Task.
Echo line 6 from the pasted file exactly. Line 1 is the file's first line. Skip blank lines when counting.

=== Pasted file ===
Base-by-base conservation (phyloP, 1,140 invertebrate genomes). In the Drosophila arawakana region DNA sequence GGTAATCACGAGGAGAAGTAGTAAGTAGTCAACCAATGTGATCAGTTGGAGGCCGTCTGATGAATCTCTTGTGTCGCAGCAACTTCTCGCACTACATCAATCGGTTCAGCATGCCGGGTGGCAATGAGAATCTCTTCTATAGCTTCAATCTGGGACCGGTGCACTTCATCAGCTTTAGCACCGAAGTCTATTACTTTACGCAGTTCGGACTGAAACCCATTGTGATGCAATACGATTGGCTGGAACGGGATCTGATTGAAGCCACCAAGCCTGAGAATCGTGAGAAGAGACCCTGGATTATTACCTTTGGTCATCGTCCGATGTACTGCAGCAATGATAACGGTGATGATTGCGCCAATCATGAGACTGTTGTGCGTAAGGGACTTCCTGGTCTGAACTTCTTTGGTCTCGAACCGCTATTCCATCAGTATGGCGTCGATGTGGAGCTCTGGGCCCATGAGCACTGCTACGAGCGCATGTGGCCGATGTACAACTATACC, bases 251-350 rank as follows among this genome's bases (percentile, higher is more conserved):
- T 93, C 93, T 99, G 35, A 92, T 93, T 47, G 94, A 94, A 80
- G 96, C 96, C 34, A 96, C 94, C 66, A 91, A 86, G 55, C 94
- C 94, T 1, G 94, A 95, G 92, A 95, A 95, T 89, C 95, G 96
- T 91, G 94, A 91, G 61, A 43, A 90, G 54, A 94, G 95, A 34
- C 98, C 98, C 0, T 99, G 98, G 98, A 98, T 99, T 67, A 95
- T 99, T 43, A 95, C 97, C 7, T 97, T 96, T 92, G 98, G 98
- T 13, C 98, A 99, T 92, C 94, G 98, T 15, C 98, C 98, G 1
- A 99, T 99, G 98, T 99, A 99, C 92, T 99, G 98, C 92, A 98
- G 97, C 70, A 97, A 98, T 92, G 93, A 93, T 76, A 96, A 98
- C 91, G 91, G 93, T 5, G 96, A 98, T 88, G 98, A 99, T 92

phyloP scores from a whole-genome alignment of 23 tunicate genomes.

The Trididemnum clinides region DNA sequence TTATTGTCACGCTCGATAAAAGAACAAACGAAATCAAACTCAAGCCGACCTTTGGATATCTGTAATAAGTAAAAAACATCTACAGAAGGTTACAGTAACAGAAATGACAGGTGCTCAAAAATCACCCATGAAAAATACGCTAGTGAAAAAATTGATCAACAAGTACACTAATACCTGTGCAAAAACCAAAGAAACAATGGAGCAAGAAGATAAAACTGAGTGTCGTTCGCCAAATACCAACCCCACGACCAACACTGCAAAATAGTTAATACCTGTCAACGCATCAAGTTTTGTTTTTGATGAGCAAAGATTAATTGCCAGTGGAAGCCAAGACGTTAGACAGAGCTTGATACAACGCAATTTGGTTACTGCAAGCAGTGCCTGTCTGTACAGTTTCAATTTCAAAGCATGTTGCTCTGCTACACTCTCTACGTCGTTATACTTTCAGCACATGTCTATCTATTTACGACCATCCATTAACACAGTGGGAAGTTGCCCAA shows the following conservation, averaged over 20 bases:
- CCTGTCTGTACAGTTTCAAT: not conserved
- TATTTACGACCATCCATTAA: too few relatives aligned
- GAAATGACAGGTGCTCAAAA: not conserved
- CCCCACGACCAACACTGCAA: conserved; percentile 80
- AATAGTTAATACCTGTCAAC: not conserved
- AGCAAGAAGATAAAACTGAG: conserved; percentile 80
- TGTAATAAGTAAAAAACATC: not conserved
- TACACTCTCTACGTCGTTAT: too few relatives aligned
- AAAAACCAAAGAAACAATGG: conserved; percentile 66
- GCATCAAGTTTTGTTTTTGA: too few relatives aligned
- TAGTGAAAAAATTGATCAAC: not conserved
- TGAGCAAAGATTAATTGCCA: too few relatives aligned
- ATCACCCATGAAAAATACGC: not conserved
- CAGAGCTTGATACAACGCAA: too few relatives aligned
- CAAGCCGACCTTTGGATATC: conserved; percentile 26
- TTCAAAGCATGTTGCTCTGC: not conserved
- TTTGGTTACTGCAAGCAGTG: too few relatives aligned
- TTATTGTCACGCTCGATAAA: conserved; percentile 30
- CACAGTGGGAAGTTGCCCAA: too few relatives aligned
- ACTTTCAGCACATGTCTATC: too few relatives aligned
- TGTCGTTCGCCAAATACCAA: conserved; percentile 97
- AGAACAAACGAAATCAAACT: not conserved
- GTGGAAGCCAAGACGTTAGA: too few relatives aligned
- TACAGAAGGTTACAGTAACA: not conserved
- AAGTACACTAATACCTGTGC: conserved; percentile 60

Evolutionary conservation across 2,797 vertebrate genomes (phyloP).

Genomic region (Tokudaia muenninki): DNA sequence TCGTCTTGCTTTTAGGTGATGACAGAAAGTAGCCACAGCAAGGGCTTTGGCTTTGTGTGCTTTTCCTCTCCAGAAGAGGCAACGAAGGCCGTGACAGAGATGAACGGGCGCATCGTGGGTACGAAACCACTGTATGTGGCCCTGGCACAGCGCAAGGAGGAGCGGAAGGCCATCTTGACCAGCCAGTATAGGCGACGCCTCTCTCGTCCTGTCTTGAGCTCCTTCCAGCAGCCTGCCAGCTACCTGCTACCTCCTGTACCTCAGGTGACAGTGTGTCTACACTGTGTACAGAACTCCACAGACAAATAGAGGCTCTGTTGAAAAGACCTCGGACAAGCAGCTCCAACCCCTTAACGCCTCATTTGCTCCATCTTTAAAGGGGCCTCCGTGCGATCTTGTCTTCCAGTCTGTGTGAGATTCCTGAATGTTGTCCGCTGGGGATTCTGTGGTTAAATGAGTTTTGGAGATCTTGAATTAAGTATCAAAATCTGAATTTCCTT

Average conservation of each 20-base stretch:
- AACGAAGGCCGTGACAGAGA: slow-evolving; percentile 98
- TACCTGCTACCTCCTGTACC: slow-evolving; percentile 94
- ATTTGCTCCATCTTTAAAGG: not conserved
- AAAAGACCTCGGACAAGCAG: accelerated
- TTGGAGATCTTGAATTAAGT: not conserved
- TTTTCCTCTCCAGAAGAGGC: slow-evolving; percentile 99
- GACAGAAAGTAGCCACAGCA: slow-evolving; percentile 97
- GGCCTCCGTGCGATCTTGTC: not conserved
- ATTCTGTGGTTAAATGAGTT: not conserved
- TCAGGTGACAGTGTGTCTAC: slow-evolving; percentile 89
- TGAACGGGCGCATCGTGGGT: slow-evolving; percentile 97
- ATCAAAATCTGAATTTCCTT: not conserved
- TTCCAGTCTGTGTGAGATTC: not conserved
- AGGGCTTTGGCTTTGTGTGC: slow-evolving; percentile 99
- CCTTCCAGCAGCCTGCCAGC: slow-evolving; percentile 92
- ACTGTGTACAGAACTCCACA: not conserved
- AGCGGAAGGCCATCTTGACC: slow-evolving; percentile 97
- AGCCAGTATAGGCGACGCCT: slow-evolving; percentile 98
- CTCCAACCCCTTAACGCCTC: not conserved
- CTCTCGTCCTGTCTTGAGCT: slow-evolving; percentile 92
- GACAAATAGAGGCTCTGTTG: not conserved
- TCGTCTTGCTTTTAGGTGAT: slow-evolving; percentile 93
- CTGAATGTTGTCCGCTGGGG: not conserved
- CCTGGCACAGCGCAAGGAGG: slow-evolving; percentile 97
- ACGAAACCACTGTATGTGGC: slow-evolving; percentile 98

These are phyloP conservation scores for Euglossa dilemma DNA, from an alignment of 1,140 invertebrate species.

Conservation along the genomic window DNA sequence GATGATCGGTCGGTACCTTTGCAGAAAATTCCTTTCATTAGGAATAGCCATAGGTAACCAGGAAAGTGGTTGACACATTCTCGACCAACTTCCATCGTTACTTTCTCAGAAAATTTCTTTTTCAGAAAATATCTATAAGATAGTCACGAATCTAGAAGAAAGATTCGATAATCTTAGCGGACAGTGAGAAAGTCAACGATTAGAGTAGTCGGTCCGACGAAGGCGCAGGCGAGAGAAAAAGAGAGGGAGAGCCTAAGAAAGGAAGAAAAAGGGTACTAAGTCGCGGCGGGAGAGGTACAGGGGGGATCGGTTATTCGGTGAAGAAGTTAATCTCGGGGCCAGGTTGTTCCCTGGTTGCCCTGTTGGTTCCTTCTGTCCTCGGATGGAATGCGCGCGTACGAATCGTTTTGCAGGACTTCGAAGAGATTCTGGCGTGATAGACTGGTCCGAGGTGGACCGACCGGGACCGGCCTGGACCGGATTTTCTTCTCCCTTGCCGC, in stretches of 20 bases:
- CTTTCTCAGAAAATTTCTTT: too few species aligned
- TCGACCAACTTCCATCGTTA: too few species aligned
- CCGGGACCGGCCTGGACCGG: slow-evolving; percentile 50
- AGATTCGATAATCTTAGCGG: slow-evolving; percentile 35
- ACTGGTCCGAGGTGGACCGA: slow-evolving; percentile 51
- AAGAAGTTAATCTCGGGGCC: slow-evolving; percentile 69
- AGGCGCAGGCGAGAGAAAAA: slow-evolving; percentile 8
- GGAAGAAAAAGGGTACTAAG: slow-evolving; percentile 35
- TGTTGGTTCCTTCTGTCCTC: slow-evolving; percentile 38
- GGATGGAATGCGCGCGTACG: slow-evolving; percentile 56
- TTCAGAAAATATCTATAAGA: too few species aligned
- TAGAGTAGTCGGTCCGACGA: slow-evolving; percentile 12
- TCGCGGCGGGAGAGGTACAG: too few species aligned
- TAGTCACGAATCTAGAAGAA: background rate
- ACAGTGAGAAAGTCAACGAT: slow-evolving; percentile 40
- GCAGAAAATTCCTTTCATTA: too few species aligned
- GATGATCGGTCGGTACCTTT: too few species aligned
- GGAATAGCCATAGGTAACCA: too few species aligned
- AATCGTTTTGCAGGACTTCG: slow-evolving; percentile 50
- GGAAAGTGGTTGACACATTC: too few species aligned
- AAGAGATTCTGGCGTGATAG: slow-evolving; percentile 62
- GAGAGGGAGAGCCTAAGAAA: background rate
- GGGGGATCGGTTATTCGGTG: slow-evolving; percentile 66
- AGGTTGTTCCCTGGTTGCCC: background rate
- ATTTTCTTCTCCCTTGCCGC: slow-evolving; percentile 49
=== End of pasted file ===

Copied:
- C 98, C 98, C 0, T 99, G 98, G 98, A 98, T 99, T 67, A 95